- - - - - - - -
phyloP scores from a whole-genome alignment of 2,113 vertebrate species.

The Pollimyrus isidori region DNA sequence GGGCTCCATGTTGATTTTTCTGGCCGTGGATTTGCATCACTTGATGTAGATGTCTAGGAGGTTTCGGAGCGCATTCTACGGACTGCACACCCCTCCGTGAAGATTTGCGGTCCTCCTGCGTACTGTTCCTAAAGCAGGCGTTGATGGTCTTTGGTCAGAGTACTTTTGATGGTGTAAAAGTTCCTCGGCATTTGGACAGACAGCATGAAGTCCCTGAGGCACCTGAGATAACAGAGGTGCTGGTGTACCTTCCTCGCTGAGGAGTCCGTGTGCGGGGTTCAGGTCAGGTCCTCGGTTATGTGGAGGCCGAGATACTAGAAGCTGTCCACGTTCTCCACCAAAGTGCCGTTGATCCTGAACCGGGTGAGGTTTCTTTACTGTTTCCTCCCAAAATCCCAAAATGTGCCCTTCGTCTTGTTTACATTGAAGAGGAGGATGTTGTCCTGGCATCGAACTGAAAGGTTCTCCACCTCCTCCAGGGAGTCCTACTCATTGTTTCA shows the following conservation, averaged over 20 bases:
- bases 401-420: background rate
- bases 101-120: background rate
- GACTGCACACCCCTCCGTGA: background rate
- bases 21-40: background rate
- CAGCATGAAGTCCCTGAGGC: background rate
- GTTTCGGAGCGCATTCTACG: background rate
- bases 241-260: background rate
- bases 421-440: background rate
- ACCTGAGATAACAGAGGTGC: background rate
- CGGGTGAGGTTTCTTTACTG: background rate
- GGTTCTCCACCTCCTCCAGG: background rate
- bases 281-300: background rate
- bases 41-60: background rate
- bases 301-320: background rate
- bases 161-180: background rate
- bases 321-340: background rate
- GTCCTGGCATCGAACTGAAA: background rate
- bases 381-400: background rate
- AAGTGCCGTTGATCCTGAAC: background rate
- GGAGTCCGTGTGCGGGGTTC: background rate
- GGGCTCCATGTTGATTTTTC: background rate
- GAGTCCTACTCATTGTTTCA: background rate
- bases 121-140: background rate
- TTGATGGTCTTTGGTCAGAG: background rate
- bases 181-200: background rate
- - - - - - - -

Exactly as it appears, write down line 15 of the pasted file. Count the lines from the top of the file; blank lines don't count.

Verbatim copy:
- bases 41-60: background rate